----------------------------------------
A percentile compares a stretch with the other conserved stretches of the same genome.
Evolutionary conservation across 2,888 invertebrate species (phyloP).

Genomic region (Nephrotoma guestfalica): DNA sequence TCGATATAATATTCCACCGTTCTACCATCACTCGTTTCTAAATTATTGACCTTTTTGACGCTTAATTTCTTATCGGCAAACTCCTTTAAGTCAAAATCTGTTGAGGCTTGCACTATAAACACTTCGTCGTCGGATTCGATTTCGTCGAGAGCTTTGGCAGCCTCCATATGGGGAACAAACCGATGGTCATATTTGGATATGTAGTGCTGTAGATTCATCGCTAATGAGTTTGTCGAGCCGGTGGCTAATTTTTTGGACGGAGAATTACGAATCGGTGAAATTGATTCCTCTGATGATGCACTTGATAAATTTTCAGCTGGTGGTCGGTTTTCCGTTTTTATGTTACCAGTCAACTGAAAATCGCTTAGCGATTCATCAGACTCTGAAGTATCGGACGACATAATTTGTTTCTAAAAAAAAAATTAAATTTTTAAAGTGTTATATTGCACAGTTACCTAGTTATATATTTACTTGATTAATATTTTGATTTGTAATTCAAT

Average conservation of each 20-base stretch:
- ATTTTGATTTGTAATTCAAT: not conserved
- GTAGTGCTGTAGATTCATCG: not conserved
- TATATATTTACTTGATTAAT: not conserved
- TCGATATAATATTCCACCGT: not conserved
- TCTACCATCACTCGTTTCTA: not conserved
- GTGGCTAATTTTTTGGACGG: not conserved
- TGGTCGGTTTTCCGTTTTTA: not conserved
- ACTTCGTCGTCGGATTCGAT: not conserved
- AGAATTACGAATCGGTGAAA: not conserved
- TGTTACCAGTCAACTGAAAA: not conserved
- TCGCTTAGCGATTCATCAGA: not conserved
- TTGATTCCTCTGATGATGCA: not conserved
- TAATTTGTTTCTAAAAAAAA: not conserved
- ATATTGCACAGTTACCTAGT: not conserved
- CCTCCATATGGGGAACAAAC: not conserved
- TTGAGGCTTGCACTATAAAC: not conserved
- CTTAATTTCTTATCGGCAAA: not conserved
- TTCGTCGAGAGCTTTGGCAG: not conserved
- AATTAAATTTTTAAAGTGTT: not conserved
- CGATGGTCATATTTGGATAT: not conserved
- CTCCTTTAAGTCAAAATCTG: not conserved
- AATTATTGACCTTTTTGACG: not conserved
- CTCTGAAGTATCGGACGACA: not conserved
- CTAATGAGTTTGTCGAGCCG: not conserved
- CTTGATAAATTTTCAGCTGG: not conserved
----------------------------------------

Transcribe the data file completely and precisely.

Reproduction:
A percentile compares a stretch with the other conserved stretches of the same genome.
Evolutionary conservation across 2,888 invertebrate species (phyloP).

Genomic region (Nephrotoma guestfalica): DNA sequence TCGATATAATATTCCACCGTTCTACCATCACTCGTTTCTAAATTATTGACCTTTTTGACGCTTAATTTCTTATCGGCAAACTCCTTTAAGTCAAAATCTGTTGAGGCTTGCACTATAAACACTTCGTCGTCGGATTCGATTTCGTCGAGAGCTTTGGCAGCCTCCATATGGGGAACAAACCGATGGTCATATTTGGATATGTAGTGCTGTAGATTCATCGCTAATGAGTTTGTCGAGCCGGTGGCTAATTTTTTGGACGGAGAATTACGAATCGGTGAAATTGATTCCTCTGATGATGCACTTGATAAATTTTCAGCTGGTGGTCGGTTTTCCGTTTTTATGTTACCAGTCAACTGAAAATCGCTTAGCGATTCATCAGACTCTGAAGTATCGGACGACATAATTTGTTTCTAAAAAAAAAATTAAATTTTTAAAGTGTTATATTGCACAGTTACCTAGTTATATATTTACTTGATTAATATTTTGATTTGTAATTCAAT

Average conservation of each 20-base stretch:
- ATTTTGATTTGTAATTCAAT: not conserved
- GTAGTGCTGTAGATTCATCG: not conserved
- TATATATTTACTTGATTAAT: not conserved
- TCGATATAATATTCCACCGT: not conserved
- TCTACCATCACTCGTTTCTA: not conserved
- GTGGCTAATTTTTTGGACGG: not conserved
- TGGTCGGTTTTCCGTTTTTA: not conserved
- ACTTCGTCGTCGGATTCGAT: not conserved
- AGAATTACGAATCGGTGAAA: not conserved
- TGTTACCAGTCAACTGAAAA: not conserved
- TCGCTTAGCGATTCATCAGA: not conserved
- TTGATTCCTCTGATGATGCA: not conserved
- TAATTTGTTTCTAAAAAAAA: not conserved
- ATATTGCACAGTTACCTAGT: not conserved
- CCTCCATATGGGGAACAAAC: not conserved
- TTGAGGCTTGCACTATAAAC: not conserved
- CTTAATTTCTTATCGGCAAA: not conserved
- TTCGTCGAGAGCTTTGGCAG: not conserved
- AATTAAATTTTTAAAGTGTT: not conserved
- CGATGGTCATATTTGGATAT: not conserved
- CTCCTTTAAGTCAAAATCTG: not conserved
- AATTATTGACCTTTTTGACG: not conserved
- CTCTGAAGTATCGGACGACA: not conserved
- CTAATGAGTTTGTCGAGCCG: not conserved
- CTTGATAAATTTTCAGCTGG: not conserved